Joined: 17 Aug 2006
| Post subject: Never Forget Woolsey's Law
|In the position below, it is a money game. White holds a 2-cube and is on roll. What is the proper cube action? (Should white redouble, and if white redoubles, should black take or drop?)
As you can see below, not only should White NOT redouble, but if he does, Black should not only take, he should Beaver.
Now, keep in mind that Snowie makes every decision based on what an "expert" player should do when playing against another expert player. It assumes that each player will make all the right cube decisions and checker play decisions for the rest of the game or match.
So if you are an expert, and you are playing an expert here, you should not double, and if you are doubled, you should beaver. But what if you are not an expert. What if you are like 99% of the people who play backgammon and you're not entirely sure what to do all the time, and you also know that your opponent is not an expert either and he's not entirely sure either.
When it comes to doubling decisions, a great expert by the name of Kit Woolsey has some advice for us. If you are not sure, you are better off doubling. Why? Because you might be wrong to double and you might be right to double, but if you should double and make the mistake not to, then you've made a mistake that will probably cost you. If you were wrong to double and you make the mistake of doubling, it still might work out for you if your opponent makes a worse mistake.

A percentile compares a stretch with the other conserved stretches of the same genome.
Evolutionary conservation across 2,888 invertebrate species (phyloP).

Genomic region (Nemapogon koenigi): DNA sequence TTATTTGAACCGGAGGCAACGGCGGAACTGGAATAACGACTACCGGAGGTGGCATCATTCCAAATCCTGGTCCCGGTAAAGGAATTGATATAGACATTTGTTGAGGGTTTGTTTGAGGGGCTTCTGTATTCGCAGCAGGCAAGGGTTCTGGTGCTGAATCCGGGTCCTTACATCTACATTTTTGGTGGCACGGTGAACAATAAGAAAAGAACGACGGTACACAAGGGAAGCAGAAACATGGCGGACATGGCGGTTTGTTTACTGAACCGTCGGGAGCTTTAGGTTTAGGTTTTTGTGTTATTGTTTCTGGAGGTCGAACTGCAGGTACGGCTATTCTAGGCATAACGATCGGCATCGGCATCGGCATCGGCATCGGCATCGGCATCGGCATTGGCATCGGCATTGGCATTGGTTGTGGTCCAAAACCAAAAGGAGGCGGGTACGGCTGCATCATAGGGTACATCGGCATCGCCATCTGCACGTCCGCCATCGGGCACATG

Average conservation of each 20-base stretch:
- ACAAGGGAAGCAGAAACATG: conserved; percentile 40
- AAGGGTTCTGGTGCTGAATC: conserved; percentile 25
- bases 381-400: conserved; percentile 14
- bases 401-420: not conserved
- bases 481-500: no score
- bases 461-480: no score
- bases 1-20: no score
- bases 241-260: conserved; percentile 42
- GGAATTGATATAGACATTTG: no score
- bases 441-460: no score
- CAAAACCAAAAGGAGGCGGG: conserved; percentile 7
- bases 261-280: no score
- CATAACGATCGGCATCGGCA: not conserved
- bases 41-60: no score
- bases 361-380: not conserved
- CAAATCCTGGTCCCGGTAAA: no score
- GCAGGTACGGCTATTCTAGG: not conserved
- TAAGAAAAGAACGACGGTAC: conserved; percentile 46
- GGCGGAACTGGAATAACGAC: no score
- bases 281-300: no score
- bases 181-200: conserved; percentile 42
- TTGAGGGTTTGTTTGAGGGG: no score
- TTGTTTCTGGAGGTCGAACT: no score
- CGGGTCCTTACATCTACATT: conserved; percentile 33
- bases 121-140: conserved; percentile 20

In this case, in real life, I saw someone double this as white, and black dropped. So white made a big mistake, but he gave his opponent a chance to make an even bigger one by dropping.
This is a "scary" position for black. It does look like he could get hit once or twice and maybe get gammoned. There are a lot of people who would drop this cube. As for the beaver, while it is right, I showed this position to several experts, and few of them would have beavered over the board...but of course, all the experts would take.